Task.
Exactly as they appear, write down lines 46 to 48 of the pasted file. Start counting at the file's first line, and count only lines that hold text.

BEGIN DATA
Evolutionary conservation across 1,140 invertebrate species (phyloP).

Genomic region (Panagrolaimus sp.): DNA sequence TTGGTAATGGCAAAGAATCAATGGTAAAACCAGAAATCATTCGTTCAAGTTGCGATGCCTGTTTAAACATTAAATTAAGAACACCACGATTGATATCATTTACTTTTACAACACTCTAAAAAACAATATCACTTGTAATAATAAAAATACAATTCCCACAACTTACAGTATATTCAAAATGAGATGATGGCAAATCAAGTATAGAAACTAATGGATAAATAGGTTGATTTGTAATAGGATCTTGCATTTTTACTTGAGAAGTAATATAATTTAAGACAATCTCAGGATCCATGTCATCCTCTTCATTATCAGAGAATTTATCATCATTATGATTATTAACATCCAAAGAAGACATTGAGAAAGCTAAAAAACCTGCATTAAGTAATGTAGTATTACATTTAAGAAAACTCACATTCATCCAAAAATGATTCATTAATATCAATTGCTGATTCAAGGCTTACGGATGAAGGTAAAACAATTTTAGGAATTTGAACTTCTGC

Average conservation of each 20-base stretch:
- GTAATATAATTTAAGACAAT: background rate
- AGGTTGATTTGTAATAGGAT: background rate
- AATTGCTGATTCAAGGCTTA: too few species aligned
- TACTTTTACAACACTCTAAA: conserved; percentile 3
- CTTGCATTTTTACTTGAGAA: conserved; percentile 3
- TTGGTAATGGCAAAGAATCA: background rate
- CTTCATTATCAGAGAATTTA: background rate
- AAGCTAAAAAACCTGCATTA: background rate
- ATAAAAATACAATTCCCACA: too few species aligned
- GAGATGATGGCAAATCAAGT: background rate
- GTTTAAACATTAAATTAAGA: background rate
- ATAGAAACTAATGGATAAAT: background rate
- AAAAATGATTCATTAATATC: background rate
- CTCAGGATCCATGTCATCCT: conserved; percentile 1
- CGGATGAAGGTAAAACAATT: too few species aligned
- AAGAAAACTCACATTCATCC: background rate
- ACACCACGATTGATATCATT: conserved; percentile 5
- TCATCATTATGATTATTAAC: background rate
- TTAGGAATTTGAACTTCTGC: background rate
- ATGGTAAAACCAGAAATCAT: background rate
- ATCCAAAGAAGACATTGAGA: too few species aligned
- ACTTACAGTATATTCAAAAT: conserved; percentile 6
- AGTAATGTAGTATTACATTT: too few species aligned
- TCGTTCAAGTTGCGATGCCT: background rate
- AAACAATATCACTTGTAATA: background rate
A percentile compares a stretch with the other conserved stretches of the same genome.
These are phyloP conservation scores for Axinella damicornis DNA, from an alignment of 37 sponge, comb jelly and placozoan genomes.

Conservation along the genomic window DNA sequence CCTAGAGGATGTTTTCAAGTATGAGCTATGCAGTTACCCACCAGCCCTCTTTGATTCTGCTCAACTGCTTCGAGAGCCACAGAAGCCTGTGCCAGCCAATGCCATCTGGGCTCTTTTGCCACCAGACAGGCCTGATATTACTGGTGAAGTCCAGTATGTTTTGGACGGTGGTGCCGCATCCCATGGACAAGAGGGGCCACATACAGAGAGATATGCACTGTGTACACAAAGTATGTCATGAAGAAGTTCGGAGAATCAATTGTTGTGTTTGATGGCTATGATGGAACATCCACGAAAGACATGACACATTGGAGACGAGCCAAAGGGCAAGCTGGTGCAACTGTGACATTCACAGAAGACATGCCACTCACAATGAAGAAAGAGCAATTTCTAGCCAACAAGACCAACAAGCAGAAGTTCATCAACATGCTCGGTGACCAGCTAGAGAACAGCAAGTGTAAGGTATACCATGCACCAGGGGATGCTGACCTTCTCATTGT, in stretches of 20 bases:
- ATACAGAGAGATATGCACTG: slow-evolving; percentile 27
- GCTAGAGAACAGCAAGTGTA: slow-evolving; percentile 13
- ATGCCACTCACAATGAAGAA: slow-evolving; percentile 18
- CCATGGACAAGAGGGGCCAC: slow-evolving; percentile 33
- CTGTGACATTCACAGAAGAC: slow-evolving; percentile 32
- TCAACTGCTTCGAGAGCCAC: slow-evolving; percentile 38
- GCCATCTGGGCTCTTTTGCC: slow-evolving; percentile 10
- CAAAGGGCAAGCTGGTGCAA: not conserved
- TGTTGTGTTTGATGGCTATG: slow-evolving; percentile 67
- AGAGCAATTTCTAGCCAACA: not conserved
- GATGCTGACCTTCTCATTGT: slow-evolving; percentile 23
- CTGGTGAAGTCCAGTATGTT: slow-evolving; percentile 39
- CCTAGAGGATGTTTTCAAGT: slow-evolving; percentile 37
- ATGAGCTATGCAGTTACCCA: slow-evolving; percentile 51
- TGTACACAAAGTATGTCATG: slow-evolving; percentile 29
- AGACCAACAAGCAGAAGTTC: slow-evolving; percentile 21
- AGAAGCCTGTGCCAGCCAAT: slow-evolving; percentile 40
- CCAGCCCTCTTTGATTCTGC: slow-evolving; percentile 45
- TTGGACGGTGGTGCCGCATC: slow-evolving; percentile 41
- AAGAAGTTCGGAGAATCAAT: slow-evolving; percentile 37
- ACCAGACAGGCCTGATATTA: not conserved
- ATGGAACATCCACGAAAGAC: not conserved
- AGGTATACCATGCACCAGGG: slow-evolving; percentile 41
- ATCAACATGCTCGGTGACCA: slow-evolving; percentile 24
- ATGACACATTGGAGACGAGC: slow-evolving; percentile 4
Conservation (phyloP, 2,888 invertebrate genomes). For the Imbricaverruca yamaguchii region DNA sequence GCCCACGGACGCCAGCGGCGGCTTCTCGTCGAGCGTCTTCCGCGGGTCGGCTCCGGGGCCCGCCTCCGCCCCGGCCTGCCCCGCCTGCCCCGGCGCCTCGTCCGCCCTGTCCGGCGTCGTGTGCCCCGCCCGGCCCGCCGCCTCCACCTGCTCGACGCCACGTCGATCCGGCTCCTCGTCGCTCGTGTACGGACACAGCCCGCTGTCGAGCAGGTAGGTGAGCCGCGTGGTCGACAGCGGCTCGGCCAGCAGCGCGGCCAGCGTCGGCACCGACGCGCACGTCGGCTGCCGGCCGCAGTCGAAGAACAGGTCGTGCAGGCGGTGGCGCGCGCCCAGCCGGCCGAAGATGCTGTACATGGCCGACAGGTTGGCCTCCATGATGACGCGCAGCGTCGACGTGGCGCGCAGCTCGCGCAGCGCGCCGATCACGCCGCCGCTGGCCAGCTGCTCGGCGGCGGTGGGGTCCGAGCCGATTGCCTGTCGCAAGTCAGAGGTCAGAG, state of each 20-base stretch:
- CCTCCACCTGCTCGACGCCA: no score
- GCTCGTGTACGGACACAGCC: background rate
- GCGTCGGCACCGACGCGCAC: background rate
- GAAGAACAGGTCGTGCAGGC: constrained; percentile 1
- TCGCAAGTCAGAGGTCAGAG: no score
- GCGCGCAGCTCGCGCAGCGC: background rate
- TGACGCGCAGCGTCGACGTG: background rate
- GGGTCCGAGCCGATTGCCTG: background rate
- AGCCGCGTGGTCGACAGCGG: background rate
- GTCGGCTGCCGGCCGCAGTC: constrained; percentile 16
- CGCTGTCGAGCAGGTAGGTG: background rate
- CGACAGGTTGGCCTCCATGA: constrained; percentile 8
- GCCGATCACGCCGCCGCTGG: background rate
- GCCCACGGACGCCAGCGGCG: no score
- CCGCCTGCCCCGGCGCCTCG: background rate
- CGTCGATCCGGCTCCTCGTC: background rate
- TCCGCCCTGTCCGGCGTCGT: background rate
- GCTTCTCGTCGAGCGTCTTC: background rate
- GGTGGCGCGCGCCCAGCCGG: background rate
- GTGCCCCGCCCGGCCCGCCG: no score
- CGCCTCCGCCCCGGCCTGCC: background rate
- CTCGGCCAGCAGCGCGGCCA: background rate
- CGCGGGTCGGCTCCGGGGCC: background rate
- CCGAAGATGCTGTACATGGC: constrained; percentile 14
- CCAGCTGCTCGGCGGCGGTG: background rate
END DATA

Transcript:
- TGTACACAAAGTATGTCATG: slow-evolving; percentile 29
- AGACCAACAAGCAGAAGTTC: slow-evolving; percentile 21
- AGAAGCCTGTGCCAGCCAAT: slow-evolving; percentile 40